UK's politicians seek to actively restrict migration and migrants

March 01, 2014
UK's politicians seek to actively restrict migration and migrants
According to news reports, the 'Office for National Statistics', UK, has made available official statistics that show that 24,000 citizens from the Eastern European countries of Romania and Bulgaria entered the UK in the year until September 2013, which is approximately thrice the 9,000 who arrived in the 12 months prior to that month (September 2013). The office also reported or submitted that out of the 24,000 who arrived, 70% came to work while the remaining to study.

These figures some observers are pointing out are evidence that the government has been unable to keep a check on migration which it had said it would. The Prime Minister, David Cameron, has said specifically in the past that it was the government’s policy to keep the number of aliens entering into the country in the hundreds and not in the thousands, as is the case now. There are significant sections of the population in the UK who would like to keep the number of migrants at the least level possible, and there are a number of political parties (e.g. UKIP) who propagate and stand by such views, opinions, standpoint, etc. which are reflective of a different political platform.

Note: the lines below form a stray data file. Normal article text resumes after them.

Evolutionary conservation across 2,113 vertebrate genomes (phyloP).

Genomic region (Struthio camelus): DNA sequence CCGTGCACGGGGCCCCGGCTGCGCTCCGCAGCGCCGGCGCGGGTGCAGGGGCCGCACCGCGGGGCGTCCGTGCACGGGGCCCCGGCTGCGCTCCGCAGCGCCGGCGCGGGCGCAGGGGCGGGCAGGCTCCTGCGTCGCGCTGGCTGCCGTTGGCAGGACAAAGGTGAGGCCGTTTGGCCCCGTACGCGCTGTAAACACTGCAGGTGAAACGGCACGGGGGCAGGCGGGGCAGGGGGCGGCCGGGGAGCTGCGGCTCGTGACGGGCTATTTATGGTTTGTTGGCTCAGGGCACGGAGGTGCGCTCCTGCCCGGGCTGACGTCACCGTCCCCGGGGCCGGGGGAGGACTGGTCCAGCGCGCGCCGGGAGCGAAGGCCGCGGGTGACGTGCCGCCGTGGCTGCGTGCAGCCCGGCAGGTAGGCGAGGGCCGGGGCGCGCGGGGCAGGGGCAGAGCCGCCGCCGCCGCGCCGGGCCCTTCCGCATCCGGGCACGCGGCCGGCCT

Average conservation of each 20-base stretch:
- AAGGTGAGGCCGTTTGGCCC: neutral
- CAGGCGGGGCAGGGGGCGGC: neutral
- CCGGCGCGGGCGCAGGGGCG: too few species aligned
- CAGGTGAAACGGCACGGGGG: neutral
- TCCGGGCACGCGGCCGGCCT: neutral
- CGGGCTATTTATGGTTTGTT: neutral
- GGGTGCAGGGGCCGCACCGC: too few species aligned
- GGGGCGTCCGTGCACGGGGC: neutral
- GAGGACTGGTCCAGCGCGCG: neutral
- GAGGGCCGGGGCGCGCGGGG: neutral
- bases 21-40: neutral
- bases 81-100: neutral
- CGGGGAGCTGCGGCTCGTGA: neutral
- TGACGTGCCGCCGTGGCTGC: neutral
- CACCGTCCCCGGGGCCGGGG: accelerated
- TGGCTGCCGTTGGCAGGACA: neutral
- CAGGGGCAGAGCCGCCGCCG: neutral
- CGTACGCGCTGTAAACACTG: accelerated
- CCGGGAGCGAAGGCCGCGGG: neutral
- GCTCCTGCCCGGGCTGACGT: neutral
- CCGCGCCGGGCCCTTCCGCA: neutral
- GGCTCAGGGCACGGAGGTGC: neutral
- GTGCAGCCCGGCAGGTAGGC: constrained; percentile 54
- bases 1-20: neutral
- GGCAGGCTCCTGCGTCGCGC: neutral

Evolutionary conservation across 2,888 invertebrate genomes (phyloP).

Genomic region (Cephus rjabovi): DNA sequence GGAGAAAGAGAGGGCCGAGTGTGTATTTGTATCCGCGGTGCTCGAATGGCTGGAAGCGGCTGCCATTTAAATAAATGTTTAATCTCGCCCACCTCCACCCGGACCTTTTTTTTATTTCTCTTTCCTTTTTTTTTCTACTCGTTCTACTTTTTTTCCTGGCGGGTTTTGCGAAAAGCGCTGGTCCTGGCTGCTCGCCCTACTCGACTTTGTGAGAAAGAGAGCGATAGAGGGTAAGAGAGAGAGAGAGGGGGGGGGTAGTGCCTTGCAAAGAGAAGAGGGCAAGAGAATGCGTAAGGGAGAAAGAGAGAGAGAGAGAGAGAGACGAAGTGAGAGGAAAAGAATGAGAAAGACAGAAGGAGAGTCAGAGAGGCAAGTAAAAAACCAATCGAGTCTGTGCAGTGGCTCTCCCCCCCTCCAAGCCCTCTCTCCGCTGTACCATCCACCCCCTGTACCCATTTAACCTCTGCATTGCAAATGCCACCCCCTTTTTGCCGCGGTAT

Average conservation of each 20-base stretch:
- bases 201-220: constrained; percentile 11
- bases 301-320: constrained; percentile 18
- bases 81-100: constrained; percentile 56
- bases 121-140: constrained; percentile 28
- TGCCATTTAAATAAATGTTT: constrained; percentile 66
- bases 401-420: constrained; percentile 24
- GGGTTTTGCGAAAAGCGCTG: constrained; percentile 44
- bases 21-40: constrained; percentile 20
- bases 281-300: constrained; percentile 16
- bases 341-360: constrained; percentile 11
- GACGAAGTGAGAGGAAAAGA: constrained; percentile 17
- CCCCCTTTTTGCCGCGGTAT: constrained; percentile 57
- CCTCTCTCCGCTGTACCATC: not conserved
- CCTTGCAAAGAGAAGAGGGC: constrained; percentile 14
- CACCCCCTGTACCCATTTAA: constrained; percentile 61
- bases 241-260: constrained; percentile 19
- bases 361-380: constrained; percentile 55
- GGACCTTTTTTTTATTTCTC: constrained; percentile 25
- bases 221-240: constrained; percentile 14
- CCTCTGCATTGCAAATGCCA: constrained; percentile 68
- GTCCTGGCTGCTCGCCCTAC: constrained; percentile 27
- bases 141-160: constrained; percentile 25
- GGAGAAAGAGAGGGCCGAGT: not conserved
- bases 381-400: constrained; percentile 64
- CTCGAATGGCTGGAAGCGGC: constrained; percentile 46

The UKIP is so anti-immigrant that it even would like to end the visa-free entry scheme policy that the UK currently has with the EU. But, that is an extreme position or stand, stated so very emphatically, that this kind of stance is not so openly embraced by the other conservative parties in the UK firmament. But, the PM, David Cameron, Immigration Minister, James Brokenshire and Home Secretary, Theresa May's have been quoting statistics and defending the government’s record pertaining to migration from abroad, whichever be the source country (an EU member, or any other country) it is coming from. And also, immigration minister, James Brokenshire, has, in the past, been quoted as saying that the government would like to talk to EU leaders and seek restrictions on free movements on workers within the EU. This way, they argue, net migration from outside to the UK would come down greatly.      

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